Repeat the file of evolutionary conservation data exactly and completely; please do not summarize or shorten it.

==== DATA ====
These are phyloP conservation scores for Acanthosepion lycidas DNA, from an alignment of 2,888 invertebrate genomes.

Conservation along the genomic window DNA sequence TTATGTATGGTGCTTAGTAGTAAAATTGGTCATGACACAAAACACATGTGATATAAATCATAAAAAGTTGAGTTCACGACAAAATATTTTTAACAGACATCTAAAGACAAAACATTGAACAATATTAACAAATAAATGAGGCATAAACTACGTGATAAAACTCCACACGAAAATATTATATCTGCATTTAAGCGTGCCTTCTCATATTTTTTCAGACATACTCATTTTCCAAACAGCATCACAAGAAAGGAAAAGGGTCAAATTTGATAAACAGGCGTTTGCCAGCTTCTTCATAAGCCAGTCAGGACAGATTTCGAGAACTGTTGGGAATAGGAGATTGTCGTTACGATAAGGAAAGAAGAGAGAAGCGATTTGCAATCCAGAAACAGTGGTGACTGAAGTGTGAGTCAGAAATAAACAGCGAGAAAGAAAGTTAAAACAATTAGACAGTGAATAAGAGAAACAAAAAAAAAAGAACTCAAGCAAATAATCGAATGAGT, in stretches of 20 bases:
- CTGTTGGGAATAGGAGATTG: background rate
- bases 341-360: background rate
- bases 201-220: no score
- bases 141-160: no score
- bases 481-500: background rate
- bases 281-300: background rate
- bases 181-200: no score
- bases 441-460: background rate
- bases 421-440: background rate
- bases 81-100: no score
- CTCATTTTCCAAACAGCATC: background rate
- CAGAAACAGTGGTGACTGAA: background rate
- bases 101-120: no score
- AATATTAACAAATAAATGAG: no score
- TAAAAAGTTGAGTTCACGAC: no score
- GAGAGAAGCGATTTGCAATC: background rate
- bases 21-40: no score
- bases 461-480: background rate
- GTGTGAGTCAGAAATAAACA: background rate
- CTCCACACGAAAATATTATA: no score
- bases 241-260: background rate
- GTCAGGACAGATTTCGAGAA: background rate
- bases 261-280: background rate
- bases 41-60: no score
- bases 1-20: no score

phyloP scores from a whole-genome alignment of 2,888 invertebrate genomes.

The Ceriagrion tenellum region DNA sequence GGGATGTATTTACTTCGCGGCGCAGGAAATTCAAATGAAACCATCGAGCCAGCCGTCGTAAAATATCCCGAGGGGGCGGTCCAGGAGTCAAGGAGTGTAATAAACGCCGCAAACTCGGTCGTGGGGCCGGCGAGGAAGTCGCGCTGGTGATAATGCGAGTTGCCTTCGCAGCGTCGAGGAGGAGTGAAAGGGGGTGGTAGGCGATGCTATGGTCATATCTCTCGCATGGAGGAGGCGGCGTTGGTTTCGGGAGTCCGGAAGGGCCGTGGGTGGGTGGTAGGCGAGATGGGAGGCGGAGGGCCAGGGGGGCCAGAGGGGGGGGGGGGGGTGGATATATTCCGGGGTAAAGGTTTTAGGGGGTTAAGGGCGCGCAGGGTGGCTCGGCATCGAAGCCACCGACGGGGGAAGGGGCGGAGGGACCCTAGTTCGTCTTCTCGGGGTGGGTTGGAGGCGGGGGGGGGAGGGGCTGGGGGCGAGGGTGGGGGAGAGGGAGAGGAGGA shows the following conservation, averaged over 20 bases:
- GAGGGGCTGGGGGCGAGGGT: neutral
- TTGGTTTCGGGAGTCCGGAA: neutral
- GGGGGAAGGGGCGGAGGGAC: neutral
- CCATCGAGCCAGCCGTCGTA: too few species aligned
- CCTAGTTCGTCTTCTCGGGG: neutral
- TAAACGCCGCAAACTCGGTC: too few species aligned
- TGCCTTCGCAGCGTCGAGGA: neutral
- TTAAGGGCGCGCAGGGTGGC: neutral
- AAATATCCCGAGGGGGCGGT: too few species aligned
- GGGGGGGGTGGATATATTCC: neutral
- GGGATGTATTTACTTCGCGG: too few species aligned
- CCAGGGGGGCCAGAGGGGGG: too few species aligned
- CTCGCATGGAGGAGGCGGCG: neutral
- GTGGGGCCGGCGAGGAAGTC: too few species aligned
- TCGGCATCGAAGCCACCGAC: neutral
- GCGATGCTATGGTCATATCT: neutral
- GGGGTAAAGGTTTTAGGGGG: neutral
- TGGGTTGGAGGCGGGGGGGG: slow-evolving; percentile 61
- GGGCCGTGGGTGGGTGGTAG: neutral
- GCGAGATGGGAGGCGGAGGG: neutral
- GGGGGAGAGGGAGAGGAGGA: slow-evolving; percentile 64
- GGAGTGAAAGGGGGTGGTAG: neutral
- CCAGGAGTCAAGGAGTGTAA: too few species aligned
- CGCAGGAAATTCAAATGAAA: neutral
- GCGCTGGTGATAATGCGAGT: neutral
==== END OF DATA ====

These are phyloP conservation scores for Acanthosepion lycidas DNA, from an alignment of 2,888 invertebrate genomes.

Conservation along the genomic window DNA sequence TTATGTATGGTGCTTAGTAGTAAAATTGGTCATGACACAAAACACATGTGATATAAATCATAAAAAGTTGAGTTCACGACAAAATATTTTTAACAGACATCTAAAGACAAAACATTGAACAATATTAACAAATAAATGAGGCATAAACTACGTGATAAAACTCCACACGAAAATATTATATCTGCATTTAAGCGTGCCTTCTCATATTTTTTCAGACATACTCATTTTCCAAACAGCATCACAAGAAAGGAAAAGGGTCAAATTTGATAAACAGGCGTTTGCCAGCTTCTTCATAAGCCAGTCAGGACAGATTTCGAGAACTGTTGGGAATAGGAGATTGTCGTTACGATAAGGAAAGAAGAGAGAAGCGATTTGCAATCCAGAAACAGTGGTGACTGAAGTGTGAGTCAGAAATAAACAGCGAGAAAGAAAGTTAAAACAATTAGACAGTGAATAAGAGAAACAAAAAAAAAAGAACTCAAGCAAATAATCGAATGAGT, in stretches of 20 bases:
- CTGTTGGGAATAGGAGATTG: background rate
- bases 341-360: background rate
- bases 201-220: no score
- bases 141-160: no score
- bases 481-500: background rate
- bases 281-300: background rate
- bases 181-200: no score
- bases 441-460: background rate
- bases 421-440: background rate
- bases 81-100: no score
- CTCATTTTCCAAACAGCATC: background rate
- CAGAAACAGTGGTGACTGAA: background rate
- bases 101-120: no score
- AATATTAACAAATAAATGAG: no score
- TAAAAAGTTGAGTTCACGAC: no score
- GAGAGAAGCGATTTGCAATC: background rate
- bases 21-40: no score
- bases 461-480: background rate
- GTGTGAGTCAGAAATAAACA: background rate
- CTCCACACGAAAATATTATA: no score
- bases 241-260: background rate
- GTCAGGACAGATTTCGAGAA: background rate
- bases 261-280: background rate
- bases 41-60: no score
- bases 1-20: no score

phyloP scores from a whole-genome alignment of 2,888 invertebrate genomes.

The Ceriagrion tenellum region DNA sequence GGGATGTATTTACTTCGCGGCGCAGGAAATTCAAATGAAACCATCGAGCCAGCCGTCGTAAAATATCCCGAGGGGGCGGTCCAGGAGTCAAGGAGTGTAATAAACGCCGCAAACTCGGTCGTGGGGCCGGCGAGGAAGTCGCGCTGGTGATAATGCGAGTTGCCTTCGCAGCGTCGAGGAGGAGTGAAAGGGGGTGGTAGGCGATGCTATGGTCATATCTCTCGCATGGAGGAGGCGGCGTTGGTTTCGGGAGTCCGGAAGGGCCGTGGGTGGGTGGTAGGCGAGATGGGAGGCGGAGGGCCAGGGGGGCCAGAGGGGGGGGGGGGGGTGGATATATTCCGGGGTAAAGGTTTTAGGGGGTTAAGGGCGCGCAGGGTGGCTCGGCATCGAAGCCACCGACGGGGGAAGGGGCGGAGGGACCCTAGTTCGTCTTCTCGGGGTGGGTTGGAGGCGGGGGGGGGAGGGGCTGGGGGCGAGGGTGGGGGAGAGGGAGAGGAGGA shows the following conservation, averaged over 20 bases:
- GAGGGGCTGGGGGCGAGGGT: neutral
- TTGGTTTCGGGAGTCCGGAA: neutral
- GGGGGAAGGGGCGGAGGGAC: neutral
- CCATCGAGCCAGCCGTCGTA: too few species aligned
- CCTAGTTCGTCTTCTCGGGG: neutral
- TAAACGCCGCAAACTCGGTC: too few species aligned
- TGCCTTCGCAGCGTCGAGGA: neutral
- TTAAGGGCGCGCAGGGTGGC: neutral
- AAATATCCCGAGGGGGCGGT: too few species aligned
- GGGGGGGGTGGATATATTCC: neutral
- GGGATGTATTTACTTCGCGG: too few species aligned
- CCAGGGGGGCCAGAGGGGGG: too few species aligned
- CTCGCATGGAGGAGGCGGCG: neutral
- GTGGGGCCGGCGAGGAAGTC: too few species aligned
- TCGGCATCGAAGCCACCGAC: neutral
- GCGATGCTATGGTCATATCT: neutral
- GGGGTAAAGGTTTTAGGGGG: neutral
- TGGGTTGGAGGCGGGGGGGG: slow-evolving; percentile 61
- GGGCCGTGGGTGGGTGGTAG: neutral
- GCGAGATGGGAGGCGGAGGG: neutral
- GGGGGAGAGGGAGAGGAGGA: slow-evolving; percentile 64
- GGAGTGAAAGGGGGTGGTAG: neutral
- CCAGGAGTCAAGGAGTGTAA: too few species aligned
- CGCAGGAAATTCAAATGAAA: neutral
- GCGCTGGTGATAATGCGAGT: neutral